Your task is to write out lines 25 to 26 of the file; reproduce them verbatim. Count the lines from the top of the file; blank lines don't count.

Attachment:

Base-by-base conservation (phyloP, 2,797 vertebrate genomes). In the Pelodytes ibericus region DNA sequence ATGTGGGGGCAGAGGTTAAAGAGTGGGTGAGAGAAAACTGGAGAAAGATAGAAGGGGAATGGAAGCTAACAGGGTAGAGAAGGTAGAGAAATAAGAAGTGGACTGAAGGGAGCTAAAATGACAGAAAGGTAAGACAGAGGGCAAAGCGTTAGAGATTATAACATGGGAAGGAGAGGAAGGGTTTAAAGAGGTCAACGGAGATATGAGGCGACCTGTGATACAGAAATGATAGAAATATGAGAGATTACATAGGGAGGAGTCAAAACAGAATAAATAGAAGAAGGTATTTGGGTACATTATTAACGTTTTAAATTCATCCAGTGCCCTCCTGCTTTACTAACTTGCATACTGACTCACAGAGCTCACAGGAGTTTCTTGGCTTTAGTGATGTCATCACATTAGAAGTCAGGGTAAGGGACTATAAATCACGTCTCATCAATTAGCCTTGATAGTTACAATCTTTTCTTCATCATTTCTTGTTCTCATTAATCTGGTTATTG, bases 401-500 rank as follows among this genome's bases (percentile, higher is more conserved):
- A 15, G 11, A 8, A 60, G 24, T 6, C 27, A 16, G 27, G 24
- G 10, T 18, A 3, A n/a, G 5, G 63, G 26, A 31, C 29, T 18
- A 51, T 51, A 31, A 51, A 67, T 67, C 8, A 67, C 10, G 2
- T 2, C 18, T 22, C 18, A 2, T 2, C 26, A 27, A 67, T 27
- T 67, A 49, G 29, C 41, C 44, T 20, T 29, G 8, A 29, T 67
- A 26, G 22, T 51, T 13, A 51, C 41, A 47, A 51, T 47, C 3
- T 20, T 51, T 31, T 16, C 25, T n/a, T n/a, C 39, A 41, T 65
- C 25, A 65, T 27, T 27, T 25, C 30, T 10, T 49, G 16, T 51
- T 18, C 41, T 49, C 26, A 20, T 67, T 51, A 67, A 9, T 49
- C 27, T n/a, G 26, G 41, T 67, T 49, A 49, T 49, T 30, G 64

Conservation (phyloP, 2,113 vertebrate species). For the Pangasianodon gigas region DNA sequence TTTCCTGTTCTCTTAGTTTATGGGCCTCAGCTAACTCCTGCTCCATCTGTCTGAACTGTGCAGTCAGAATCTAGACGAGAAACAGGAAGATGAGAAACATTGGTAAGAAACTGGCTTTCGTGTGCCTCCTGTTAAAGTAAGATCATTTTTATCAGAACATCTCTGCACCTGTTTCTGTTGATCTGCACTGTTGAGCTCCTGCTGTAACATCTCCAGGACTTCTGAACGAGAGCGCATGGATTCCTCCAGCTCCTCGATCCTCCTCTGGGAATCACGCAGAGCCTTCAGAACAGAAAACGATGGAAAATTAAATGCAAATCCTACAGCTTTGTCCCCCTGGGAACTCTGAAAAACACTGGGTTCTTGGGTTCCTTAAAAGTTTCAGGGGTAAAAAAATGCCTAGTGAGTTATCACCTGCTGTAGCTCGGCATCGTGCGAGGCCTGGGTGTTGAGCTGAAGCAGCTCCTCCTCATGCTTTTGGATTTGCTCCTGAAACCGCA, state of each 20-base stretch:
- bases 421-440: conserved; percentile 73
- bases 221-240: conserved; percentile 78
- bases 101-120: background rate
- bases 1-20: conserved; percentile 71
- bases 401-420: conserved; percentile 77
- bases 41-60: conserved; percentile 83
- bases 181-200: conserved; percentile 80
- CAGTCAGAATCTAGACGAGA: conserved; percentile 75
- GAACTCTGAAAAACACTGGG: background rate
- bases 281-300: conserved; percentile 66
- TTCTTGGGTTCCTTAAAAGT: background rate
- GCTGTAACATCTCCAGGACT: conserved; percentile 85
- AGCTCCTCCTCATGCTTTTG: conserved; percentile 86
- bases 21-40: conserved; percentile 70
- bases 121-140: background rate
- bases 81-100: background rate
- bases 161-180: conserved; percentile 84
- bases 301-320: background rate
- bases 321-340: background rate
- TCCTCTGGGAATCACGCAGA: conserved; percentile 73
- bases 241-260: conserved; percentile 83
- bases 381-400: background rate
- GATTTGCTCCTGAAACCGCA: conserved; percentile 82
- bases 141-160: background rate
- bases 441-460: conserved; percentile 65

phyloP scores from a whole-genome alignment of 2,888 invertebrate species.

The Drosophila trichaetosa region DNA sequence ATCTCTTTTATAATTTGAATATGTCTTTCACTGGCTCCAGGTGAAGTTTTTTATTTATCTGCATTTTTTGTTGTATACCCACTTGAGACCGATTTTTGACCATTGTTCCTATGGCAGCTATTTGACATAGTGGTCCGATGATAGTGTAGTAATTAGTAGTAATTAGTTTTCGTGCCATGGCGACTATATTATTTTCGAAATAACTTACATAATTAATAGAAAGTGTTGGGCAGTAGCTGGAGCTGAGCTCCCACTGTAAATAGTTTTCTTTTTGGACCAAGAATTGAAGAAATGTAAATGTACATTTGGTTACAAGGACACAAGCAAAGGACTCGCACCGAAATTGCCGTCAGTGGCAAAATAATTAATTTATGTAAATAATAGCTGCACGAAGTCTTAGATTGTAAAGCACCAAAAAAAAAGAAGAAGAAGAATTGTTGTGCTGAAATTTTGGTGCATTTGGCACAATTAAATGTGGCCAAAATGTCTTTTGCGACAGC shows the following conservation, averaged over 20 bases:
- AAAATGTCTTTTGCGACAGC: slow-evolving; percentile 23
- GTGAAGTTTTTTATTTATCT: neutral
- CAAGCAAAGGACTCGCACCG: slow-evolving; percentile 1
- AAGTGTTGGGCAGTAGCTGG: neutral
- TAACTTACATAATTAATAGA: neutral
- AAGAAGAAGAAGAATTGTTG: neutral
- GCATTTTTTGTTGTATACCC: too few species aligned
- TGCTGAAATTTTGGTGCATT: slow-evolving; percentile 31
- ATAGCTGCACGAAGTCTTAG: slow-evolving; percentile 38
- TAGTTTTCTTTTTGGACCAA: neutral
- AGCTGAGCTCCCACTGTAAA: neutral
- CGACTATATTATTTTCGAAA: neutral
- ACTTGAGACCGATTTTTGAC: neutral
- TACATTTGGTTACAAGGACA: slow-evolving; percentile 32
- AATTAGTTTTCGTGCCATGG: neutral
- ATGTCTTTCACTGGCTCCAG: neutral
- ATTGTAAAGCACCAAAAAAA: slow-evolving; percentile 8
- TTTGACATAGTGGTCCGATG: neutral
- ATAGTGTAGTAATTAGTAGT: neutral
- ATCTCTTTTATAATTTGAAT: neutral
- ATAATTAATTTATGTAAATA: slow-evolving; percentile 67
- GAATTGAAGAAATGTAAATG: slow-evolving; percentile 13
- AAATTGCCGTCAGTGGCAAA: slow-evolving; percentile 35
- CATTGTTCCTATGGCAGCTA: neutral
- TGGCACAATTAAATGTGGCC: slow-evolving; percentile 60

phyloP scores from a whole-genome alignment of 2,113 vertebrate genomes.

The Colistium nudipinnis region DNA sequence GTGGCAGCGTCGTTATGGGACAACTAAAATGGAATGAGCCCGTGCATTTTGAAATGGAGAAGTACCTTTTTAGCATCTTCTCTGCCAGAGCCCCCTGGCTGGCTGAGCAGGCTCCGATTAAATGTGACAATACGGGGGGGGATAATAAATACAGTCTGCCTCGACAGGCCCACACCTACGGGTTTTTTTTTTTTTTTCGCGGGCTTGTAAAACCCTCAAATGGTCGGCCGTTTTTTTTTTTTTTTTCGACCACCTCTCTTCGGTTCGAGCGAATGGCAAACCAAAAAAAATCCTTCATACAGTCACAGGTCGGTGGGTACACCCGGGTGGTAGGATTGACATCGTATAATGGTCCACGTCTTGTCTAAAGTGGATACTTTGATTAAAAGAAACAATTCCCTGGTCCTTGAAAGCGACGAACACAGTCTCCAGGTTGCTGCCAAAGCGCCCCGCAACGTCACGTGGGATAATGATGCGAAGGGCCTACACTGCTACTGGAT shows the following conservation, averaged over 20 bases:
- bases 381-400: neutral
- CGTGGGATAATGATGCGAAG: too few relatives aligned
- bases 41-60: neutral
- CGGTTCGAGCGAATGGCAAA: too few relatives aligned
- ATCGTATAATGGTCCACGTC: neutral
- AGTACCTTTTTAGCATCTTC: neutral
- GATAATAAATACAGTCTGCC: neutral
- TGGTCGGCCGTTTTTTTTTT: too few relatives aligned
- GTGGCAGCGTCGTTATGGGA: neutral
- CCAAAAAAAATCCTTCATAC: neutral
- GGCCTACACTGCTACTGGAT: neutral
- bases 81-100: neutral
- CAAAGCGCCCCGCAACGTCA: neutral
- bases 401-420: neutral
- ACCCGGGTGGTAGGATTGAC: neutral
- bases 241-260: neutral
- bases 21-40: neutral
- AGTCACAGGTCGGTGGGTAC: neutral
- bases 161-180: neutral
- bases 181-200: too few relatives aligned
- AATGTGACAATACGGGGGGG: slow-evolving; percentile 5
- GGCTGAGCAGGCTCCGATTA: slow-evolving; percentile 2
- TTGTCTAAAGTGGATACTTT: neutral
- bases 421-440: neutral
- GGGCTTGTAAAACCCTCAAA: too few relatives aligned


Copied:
- AGCTCCTCCTCATGCTTTTG: conserved; percentile 86
- bases 21-40: conserved; percentile 70